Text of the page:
We all have a lot on our minds lately. This is especially true for anyone in the office industry. Landlords and office managers around the country are trying to keep on top of the ever-changing return-to-work guidelines from the World Health Organization, the Centers for Disease Control, and local authorities. The last thing they want to think about, the last thing any of us want to think about for that matter, is toilets. But as a consulting engineer, I feel obligated to bring up this issue.
Every presentation I make to my commercial real estate clients these days includes a slide on airborne virus transmission through two origins. The first is familiar to anyone who follows the news. The COVID-19 virus commonly spreads through droplet nuclei or aerosols that typically travel from an infected person’s cough, breath, speech, or sneeze. The other origin is less familiar: the flush of a toilet. This method of transmission tends to startle my audiences. It’s also somewhat unpleasant to contemplate. But anyone concerned with reopening of offices, has an obligation to do so.
The Bad News
Here’s what you need to know: Studies have shown that the coronavirus can stay active in feces for more than 30 days. When people flush a toilet, the water-mixing activity creates a plume that shoots out droplets and aerosol components that can carry the virus. A recent study published in Nature measured the concentration of viral RNA in aerosols in different areas of two Wuhan hospitals during February and March. The concentration in toilet areas was far greater than the levels in isolation wards and ventilated patient rooms.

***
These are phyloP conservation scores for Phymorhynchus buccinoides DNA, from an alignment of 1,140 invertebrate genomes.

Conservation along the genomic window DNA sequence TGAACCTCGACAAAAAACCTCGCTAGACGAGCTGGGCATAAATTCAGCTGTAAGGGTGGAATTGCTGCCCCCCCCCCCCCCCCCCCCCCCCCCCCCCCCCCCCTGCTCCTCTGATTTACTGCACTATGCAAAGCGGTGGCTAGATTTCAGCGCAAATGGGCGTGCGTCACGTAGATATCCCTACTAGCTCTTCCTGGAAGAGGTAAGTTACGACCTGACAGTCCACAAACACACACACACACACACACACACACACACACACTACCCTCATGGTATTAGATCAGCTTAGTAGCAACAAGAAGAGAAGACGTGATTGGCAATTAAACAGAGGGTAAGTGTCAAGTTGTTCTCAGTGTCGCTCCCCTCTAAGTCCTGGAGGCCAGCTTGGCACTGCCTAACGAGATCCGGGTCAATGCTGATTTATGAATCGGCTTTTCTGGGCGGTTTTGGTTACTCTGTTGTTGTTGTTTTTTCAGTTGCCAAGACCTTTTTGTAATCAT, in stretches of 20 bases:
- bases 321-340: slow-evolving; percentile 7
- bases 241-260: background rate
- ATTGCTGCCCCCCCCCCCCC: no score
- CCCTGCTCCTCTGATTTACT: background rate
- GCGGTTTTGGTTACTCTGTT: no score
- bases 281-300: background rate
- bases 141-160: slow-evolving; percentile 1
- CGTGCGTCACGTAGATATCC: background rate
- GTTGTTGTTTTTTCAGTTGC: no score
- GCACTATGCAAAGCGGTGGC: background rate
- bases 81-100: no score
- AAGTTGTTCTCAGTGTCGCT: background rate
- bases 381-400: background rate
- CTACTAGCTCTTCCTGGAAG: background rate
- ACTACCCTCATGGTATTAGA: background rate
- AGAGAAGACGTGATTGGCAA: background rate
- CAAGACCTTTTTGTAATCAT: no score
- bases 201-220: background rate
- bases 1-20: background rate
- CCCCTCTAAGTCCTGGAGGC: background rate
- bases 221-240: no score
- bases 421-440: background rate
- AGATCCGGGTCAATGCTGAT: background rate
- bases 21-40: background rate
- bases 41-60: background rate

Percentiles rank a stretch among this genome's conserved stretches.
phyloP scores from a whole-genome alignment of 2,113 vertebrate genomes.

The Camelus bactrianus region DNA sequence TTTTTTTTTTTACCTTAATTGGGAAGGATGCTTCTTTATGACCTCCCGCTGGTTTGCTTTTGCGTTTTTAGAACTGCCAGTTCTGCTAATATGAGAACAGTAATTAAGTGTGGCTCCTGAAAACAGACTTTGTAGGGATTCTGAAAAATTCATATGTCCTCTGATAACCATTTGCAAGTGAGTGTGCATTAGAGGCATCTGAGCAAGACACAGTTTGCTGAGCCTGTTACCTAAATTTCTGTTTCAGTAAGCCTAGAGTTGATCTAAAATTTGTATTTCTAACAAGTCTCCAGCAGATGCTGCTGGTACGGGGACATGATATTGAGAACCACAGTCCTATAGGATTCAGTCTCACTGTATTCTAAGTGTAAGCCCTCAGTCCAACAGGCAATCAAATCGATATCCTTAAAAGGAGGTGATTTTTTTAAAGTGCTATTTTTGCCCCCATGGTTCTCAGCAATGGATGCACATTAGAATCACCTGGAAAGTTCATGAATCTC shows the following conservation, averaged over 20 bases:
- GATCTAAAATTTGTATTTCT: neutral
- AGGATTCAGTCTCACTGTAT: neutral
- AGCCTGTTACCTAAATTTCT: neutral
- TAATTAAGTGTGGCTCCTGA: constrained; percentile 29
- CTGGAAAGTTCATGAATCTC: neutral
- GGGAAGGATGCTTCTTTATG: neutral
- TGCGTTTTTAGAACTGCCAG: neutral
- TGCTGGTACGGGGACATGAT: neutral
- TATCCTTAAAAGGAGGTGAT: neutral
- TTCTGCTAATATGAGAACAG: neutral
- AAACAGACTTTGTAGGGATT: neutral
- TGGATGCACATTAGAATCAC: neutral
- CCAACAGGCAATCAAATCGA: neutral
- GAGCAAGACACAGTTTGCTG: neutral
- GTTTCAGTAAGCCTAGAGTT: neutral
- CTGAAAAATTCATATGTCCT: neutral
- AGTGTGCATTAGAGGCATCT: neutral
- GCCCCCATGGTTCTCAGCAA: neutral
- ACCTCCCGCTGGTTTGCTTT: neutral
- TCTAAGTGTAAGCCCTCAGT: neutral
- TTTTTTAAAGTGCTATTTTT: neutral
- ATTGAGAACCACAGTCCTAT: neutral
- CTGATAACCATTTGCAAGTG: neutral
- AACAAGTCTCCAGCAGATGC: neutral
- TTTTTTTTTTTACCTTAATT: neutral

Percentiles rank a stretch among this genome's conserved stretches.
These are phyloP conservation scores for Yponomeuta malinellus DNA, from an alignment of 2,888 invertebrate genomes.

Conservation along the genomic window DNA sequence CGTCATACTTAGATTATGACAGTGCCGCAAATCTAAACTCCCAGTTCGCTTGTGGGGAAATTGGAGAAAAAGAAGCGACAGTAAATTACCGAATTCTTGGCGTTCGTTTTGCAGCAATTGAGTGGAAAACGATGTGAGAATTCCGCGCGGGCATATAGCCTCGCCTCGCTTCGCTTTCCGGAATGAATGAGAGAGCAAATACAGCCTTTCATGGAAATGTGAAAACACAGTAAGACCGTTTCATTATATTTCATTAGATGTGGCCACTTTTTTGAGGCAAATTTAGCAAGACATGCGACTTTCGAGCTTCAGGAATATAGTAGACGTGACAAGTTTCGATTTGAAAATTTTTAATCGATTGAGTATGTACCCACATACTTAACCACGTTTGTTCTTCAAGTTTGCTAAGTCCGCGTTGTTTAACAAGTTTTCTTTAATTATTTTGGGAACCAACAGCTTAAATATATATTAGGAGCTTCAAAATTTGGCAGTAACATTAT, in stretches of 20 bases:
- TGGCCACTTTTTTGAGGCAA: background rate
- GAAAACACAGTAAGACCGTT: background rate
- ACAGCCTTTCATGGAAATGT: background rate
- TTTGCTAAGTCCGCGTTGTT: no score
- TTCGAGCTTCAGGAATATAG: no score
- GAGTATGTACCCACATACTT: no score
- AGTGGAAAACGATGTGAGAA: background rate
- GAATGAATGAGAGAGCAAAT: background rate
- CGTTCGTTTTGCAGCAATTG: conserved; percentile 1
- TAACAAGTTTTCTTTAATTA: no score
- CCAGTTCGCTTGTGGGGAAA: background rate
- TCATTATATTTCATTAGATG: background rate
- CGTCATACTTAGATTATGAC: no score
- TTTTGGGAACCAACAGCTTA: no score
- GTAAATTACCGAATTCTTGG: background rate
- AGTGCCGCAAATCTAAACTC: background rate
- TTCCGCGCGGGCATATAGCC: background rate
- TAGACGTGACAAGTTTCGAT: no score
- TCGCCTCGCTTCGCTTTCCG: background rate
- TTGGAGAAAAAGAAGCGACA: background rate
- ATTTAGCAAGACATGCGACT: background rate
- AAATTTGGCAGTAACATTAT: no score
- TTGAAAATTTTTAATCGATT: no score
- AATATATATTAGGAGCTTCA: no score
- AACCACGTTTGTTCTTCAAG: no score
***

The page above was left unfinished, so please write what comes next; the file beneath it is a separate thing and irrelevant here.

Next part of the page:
Joseph G. Allen of Harvard University’s T.H. Chan School of Public Health mentions other relevant findings in an op-ed published by the Washington Post. One case on an airplane might have originated in the airplane bathroom, he notes. He also reports that in China, aerosols originating from flushing in a sick patient’s apartment on the 15th floor of a building were found on the vacant floor above and on 25th and 27th floors of the building, where people who had recovered from earlier bouts of COVID-19 lived.
Yes, there are still many unknowns about the coronavirus. But these findings make it clear that restrooms warrant a place on the safety agenda.
The Good News
The good news is that the risk of virus transmission through toilet plume is less than the risk through interpersonal interactions that take place without masks at a distance of less than six feet. Furthermore, small amounts of the virus particles are unlikely to get you sick. I’m not a medical expert, but from what I’ve learned, the danger arises from inhaling hundreds of the particles. I like to use a smoke analogy. Imagine that you’re in a room where someone starts smoking. People start coughing, demonstrating that there’s too much smoke in the room. To decrease the concentration, you can open the windows or turn on a filtering mechanism.